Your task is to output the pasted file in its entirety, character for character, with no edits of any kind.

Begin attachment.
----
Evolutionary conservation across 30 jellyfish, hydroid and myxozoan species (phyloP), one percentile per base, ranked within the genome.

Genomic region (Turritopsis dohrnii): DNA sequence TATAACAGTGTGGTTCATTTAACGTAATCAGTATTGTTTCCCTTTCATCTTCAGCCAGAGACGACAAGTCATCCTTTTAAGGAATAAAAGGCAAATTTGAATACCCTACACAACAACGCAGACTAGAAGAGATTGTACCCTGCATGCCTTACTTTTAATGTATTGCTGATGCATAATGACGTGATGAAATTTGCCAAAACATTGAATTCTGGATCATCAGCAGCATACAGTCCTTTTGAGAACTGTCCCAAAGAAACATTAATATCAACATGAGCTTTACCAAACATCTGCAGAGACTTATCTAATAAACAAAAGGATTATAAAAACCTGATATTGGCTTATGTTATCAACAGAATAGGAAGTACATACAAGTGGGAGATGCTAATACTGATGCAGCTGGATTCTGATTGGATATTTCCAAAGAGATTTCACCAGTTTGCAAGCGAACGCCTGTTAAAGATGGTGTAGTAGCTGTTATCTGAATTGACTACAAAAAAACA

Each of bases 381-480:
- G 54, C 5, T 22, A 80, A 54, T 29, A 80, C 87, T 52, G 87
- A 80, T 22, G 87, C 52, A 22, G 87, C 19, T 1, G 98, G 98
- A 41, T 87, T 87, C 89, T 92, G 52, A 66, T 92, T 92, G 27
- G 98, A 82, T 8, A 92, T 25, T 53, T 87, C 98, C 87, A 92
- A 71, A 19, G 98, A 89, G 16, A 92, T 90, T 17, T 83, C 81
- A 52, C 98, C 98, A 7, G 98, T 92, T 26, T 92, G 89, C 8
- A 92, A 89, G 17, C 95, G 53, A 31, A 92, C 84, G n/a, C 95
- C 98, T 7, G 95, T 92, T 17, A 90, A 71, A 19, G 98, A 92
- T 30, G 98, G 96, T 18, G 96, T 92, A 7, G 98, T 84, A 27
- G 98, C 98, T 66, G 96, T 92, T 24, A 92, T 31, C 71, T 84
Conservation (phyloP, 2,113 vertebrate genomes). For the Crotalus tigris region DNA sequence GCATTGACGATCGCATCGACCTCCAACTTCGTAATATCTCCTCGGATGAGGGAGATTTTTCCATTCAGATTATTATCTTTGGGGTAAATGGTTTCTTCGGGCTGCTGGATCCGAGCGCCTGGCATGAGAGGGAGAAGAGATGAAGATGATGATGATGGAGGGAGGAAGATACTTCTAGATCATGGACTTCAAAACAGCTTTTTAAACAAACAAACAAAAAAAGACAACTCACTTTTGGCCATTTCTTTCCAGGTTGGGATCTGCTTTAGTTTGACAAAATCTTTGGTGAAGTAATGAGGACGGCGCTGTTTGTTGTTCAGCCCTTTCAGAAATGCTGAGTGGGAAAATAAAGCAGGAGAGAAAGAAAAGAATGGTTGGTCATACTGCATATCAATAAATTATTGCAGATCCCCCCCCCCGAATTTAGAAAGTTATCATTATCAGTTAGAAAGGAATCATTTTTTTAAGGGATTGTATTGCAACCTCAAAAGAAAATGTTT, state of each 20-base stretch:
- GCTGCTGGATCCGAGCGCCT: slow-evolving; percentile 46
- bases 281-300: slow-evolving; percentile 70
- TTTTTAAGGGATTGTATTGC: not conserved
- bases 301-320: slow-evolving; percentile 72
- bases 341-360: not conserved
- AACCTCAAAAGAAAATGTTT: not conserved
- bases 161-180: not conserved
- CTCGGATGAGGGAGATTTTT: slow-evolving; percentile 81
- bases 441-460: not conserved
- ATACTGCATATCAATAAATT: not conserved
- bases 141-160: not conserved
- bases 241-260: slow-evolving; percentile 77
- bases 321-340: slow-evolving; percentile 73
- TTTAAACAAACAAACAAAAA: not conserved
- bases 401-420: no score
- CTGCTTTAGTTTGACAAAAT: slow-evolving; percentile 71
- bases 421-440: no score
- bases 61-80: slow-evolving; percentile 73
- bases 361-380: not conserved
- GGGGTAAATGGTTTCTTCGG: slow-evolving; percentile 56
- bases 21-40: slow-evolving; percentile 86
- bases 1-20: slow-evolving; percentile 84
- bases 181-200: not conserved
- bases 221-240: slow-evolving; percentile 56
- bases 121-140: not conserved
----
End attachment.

Evolutionary conservation across 30 jellyfish, hydroid and myxozoan species (phyloP), one percentile per base, ranked within the genome.

Genomic region (Turritopsis dohrnii): DNA sequence TATAACAGTGTGGTTCATTTAACGTAATCAGTATTGTTTCCCTTTCATCTTCAGCCAGAGACGACAAGTCATCCTTTTAAGGAATAAAAGGCAAATTTGAATACCCTACACAACAACGCAGACTAGAAGAGATTGTACCCTGCATGCCTTACTTTTAATGTATTGCTGATGCATAATGACGTGATGAAATTTGCCAAAACATTGAATTCTGGATCATCAGCAGCATACAGTCCTTTTGAGAACTGTCCCAAAGAAACATTAATATCAACATGAGCTTTACCAAACATCTGCAGAGACTTATCTAATAAACAAAAGGATTATAAAAACCTGATATTGGCTTATGTTATCAACAGAATAGGAAGTACATACAAGTGGGAGATGCTAATACTGATGCAGCTGGATTCTGATTGGATATTTCCAAAGAGATTTCACCAGTTTGCAAGCGAACGCCTGTTAAAGATGGTGTAGTAGCTGTTATCTGAATTGACTACAAAAAAACA

Each of bases 381-480:
- G 54, C 5, T 22, A 80, A 54, T 29, A 80, C 87, T 52, G 87
- A 80, T 22, G 87, C 52, A 22, G 87, C 19, T 1, G 98, G 98
- A 41, T 87, T 87, C 89, T 92, G 52, A 66, T 92, T 92, G 27
- G 98, A 82, T 8, A 92, T 25, T 53, T 87, C 98, C 87, A 92
- A 71, A 19, G 98, A 89, G 16, A 92, T 90, T 17, T 83, C 81
- A 52, C 98, C 98, A 7, G 98, T 92, T 26, T 92, G 89, C 8
- A 92, A 89, G 17, C 95, G 53, A 31, A 92, C 84, G n/a, C 95
- C 98, T 7, G 95, T 92, T 17, A 90, A 71, A 19, G 98, A 92
- T 30, G 98, G 96, T 18, G 96, T 92, A 7, G 98, T 84, A 27
- G 98, C 98, T 66, G 96, T 92, T 24, A 92, T 31, C 71, T 84
Conservation (phyloP, 2,113 vertebrate genomes). For the Crotalus tigris region DNA sequence GCATTGACGATCGCATCGACCTCCAACTTCGTAATATCTCCTCGGATGAGGGAGATTTTTCCATTCAGATTATTATCTTTGGGGTAAATGGTTTCTTCGGGCTGCTGGATCCGAGCGCCTGGCATGAGAGGGAGAAGAGATGAAGATGATGATGATGGAGGGAGGAAGATACTTCTAGATCATGGACTTCAAAACAGCTTTTTAAACAAACAAACAAAAAAAGACAACTCACTTTTGGCCATTTCTTTCCAGGTTGGGATCTGCTTTAGTTTGACAAAATCTTTGGTGAAGTAATGAGGACGGCGCTGTTTGTTGTTCAGCCCTTTCAGAAATGCTGAGTGGGAAAATAAAGCAGGAGAGAAAGAAAAGAATGGTTGGTCATACTGCATATCAATAAATTATTGCAGATCCCCCCCCCCGAATTTAGAAAGTTATCATTATCAGTTAGAAAGGAATCATTTTTTTAAGGGATTGTATTGCAACCTCAAAAGAAAATGTTT, state of each 20-base stretch:
- GCTGCTGGATCCGAGCGCCT: slow-evolving; percentile 46
- bases 281-300: slow-evolving; percentile 70
- TTTTTAAGGGATTGTATTGC: not conserved
- bases 301-320: slow-evolving; percentile 72
- bases 341-360: not conserved
- AACCTCAAAAGAAAATGTTT: not conserved
- bases 161-180: not conserved
- CTCGGATGAGGGAGATTTTT: slow-evolving; percentile 81
- bases 441-460: not conserved
- ATACTGCATATCAATAAATT: not conserved
- bases 141-160: not conserved
- bases 241-260: slow-evolving; percentile 77
- bases 321-340: slow-evolving; percentile 73
- TTTAAACAAACAAACAAAAA: not conserved
- bases 401-420: no score
- CTGCTTTAGTTTGACAAAAT: slow-evolving; percentile 71
- bases 421-440: no score
- bases 61-80: slow-evolving; percentile 73
- bases 361-380: not conserved
- GGGGTAAATGGTTTCTTCGG: slow-evolving; percentile 56
- bases 21-40: slow-evolving; percentile 86
- bases 1-20: slow-evolving; percentile 84
- bases 181-200: not conserved
- bases 221-240: slow-evolving; percentile 56
- bases 121-140: not conserved